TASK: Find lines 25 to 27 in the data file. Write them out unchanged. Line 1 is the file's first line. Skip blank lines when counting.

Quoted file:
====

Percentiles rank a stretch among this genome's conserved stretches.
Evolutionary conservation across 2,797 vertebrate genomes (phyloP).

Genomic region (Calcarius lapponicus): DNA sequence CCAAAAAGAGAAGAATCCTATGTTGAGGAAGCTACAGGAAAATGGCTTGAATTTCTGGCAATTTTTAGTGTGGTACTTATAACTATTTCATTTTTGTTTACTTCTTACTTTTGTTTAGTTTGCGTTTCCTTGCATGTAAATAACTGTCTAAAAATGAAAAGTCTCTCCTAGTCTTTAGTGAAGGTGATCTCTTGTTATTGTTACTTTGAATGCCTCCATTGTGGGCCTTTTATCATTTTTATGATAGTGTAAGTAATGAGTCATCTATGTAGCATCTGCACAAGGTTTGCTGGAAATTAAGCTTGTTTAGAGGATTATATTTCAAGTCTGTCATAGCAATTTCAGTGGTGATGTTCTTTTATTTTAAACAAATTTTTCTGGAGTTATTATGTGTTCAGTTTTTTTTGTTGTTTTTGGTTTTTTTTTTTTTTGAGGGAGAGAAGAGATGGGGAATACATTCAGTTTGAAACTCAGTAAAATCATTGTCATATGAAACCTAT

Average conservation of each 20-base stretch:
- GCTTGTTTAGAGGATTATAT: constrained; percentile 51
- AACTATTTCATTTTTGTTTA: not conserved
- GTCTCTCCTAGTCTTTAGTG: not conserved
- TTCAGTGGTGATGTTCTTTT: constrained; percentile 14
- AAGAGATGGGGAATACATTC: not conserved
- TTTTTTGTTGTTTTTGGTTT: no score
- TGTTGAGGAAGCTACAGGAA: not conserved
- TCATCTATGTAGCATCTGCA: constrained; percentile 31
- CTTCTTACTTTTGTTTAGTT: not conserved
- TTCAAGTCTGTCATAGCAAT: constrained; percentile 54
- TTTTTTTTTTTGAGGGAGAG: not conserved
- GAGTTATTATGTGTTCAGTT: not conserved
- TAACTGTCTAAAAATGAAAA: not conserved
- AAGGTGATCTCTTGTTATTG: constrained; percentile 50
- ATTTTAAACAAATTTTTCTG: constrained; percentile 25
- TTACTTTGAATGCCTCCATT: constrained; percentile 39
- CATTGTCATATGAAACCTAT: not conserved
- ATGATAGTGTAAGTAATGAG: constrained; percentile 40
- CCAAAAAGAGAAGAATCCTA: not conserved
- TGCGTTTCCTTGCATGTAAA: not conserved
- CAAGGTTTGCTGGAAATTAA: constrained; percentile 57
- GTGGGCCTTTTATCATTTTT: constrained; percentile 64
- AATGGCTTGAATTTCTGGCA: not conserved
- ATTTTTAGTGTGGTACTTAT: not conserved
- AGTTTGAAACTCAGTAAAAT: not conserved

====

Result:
- CAAGGTTTGCTGGAAATTAA: constrained; percentile 57
- GTGGGCCTTTTATCATTTTT: constrained; percentile 64
- AATGGCTTGAATTTCTGGCA: not conserved